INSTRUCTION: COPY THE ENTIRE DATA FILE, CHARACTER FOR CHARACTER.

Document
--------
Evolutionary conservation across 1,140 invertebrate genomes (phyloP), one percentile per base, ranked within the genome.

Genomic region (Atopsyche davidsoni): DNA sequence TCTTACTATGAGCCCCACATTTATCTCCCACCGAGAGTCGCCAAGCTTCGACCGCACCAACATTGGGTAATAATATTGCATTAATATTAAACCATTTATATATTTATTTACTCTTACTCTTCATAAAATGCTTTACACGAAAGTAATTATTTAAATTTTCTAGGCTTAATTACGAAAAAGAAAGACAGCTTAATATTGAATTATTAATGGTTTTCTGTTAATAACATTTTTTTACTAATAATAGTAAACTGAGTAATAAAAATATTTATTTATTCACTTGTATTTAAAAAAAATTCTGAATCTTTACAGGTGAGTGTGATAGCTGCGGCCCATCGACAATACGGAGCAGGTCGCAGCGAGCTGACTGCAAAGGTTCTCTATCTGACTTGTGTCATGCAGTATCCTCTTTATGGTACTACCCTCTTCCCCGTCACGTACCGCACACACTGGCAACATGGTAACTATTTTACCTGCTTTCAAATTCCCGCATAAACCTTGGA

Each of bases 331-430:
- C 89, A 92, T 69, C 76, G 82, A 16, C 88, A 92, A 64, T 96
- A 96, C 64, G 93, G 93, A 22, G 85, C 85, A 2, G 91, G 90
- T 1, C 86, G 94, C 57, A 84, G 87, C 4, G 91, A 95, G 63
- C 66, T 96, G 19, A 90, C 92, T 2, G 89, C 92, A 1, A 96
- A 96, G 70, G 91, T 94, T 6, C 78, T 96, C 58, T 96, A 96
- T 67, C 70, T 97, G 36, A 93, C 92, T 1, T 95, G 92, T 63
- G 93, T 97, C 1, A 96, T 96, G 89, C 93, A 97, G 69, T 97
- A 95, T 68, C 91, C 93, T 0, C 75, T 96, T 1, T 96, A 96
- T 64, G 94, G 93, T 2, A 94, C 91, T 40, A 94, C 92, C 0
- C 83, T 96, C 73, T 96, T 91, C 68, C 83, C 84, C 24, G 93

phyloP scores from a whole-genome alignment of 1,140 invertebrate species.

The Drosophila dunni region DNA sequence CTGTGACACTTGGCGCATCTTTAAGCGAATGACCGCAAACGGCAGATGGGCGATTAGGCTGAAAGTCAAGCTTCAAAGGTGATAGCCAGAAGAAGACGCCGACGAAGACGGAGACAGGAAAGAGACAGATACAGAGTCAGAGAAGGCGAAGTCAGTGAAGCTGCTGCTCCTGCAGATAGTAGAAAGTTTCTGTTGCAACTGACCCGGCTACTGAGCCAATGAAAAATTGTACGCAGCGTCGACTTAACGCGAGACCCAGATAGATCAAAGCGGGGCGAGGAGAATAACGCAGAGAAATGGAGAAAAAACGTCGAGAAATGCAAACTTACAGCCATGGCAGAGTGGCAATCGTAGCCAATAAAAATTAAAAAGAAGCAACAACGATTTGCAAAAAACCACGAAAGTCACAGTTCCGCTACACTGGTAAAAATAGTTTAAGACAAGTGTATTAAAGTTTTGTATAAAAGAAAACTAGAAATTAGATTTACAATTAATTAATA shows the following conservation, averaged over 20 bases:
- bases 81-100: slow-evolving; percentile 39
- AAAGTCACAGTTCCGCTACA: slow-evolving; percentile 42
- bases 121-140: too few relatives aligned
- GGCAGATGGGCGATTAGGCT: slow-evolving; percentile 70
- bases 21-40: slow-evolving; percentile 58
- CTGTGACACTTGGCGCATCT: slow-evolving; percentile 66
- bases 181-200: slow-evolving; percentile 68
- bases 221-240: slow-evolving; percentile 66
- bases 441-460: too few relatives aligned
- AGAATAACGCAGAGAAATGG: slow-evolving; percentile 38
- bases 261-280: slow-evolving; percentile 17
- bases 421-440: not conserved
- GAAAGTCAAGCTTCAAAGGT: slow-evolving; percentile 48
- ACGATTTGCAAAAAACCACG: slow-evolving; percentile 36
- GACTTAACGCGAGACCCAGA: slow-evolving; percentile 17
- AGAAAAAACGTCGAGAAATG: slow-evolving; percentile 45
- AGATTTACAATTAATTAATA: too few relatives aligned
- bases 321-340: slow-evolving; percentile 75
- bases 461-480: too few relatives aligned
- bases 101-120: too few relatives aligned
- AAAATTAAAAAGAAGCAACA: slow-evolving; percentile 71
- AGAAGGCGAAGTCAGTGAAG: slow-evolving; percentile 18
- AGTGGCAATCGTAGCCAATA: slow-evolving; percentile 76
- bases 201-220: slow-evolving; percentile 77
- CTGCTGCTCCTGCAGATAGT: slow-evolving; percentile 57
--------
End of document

Evolutionary conservation across 1,140 invertebrate genomes (phyloP), one percentile per base, ranked within the genome.

Genomic region (Atopsyche davidsoni): DNA sequence TCTTACTATGAGCCCCACATTTATCTCCCACCGAGAGTCGCCAAGCTTCGACCGCACCAACATTGGGTAATAATATTGCATTAATATTAAACCATTTATATATTTATTTACTCTTACTCTTCATAAAATGCTTTACACGAAAGTAATTATTTAAATTTTCTAGGCTTAATTACGAAAAAGAAAGACAGCTTAATATTGAATTATTAATGGTTTTCTGTTAATAACATTTTTTTACTAATAATAGTAAACTGAGTAATAAAAATATTTATTTATTCACTTGTATTTAAAAAAAATTCTGAATCTTTACAGGTGAGTGTGATAGCTGCGGCCCATCGACAATACGGAGCAGGTCGCAGCGAGCTGACTGCAAAGGTTCTCTATCTGACTTGTGTCATGCAGTATCCTCTTTATGGTACTACCCTCTTCCCCGTCACGTACCGCACACACTGGCAACATGGTAACTATTTTACCTGCTTTCAAATTCCCGCATAAACCTTGGA

Each of bases 331-430:
- C 89, A 92, T 69, C 76, G 82, A 16, C 88, A 92, A 64, T 96
- A 96, C 64, G 93, G 93, A 22, G 85, C 85, A 2, G 91, G 90
- T 1, C 86, G 94, C 57, A 84, G 87, C 4, G 91, A 95, G 63
- C 66, T 96, G 19, A 90, C 92, T 2, G 89, C 92, A 1, A 96
- A 96, G 70, G 91, T 94, T 6, C 78, T 96, C 58, T 96, A 96
- T 67, C 70, T 97, G 36, A 93, C 92, T 1, T 95, G 92, T 63
- G 93, T 97, C 1, A 96, T 96, G 89, C 93, A 97, G 69, T 97
- A 95, T 68, C 91, C 93, T 0, C 75, T 96, T 1, T 96, A 96
- T 64, G 94, G 93, T 2, A 94, C 91, T 40, A 94, C 92, C 0
- C 83, T 96, C 73, T 96, T 91, C 68, C 83, C 84, C 24, G 93

phyloP scores from a whole-genome alignment of 1,140 invertebrate species.

The Drosophila dunni region DNA sequence CTGTGACACTTGGCGCATCTTTAAGCGAATGACCGCAAACGGCAGATGGGCGATTAGGCTGAAAGTCAAGCTTCAAAGGTGATAGCCAGAAGAAGACGCCGACGAAGACGGAGACAGGAAAGAGACAGATACAGAGTCAGAGAAGGCGAAGTCAGTGAAGCTGCTGCTCCTGCAGATAGTAGAAAGTTTCTGTTGCAACTGACCCGGCTACTGAGCCAATGAAAAATTGTACGCAGCGTCGACTTAACGCGAGACCCAGATAGATCAAAGCGGGGCGAGGAGAATAACGCAGAGAAATGGAGAAAAAACGTCGAGAAATGCAAACTTACAGCCATGGCAGAGTGGCAATCGTAGCCAATAAAAATTAAAAAGAAGCAACAACGATTTGCAAAAAACCACGAAAGTCACAGTTCCGCTACACTGGTAAAAATAGTTTAAGACAAGTGTATTAAAGTTTTGTATAAAAGAAAACTAGAAATTAGATTTACAATTAATTAATA shows the following conservation, averaged over 20 bases:
- bases 81-100: slow-evolving; percentile 39
- AAAGTCACAGTTCCGCTACA: slow-evolving; percentile 42
- bases 121-140: too few relatives aligned
- GGCAGATGGGCGATTAGGCT: slow-evolving; percentile 70
- bases 21-40: slow-evolving; percentile 58
- CTGTGACACTTGGCGCATCT: slow-evolving; percentile 66
- bases 181-200: slow-evolving; percentile 68
- bases 221-240: slow-evolving; percentile 66
- bases 441-460: too few relatives aligned
- AGAATAACGCAGAGAAATGG: slow-evolving; percentile 38
- bases 261-280: slow-evolving; percentile 17
- bases 421-440: not conserved
- GAAAGTCAAGCTTCAAAGGT: slow-evolving; percentile 48
- ACGATTTGCAAAAAACCACG: slow-evolving; percentile 36
- GACTTAACGCGAGACCCAGA: slow-evolving; percentile 17
- AGAAAAAACGTCGAGAAATG: slow-evolving; percentile 45
- AGATTTACAATTAATTAATA: too few relatives aligned
- bases 321-340: slow-evolving; percentile 75
- bases 461-480: too few relatives aligned
- bases 101-120: too few relatives aligned
- AAAATTAAAAAGAAGCAACA: slow-evolving; percentile 71
- AGAAGGCGAAGTCAGTGAAG: slow-evolving; percentile 18
- AGTGGCAATCGTAGCCAATA: slow-evolving; percentile 76
- bases 201-220: slow-evolving; percentile 77
- CTGCTGCTCCTGCAGATAGT: slow-evolving; percentile 57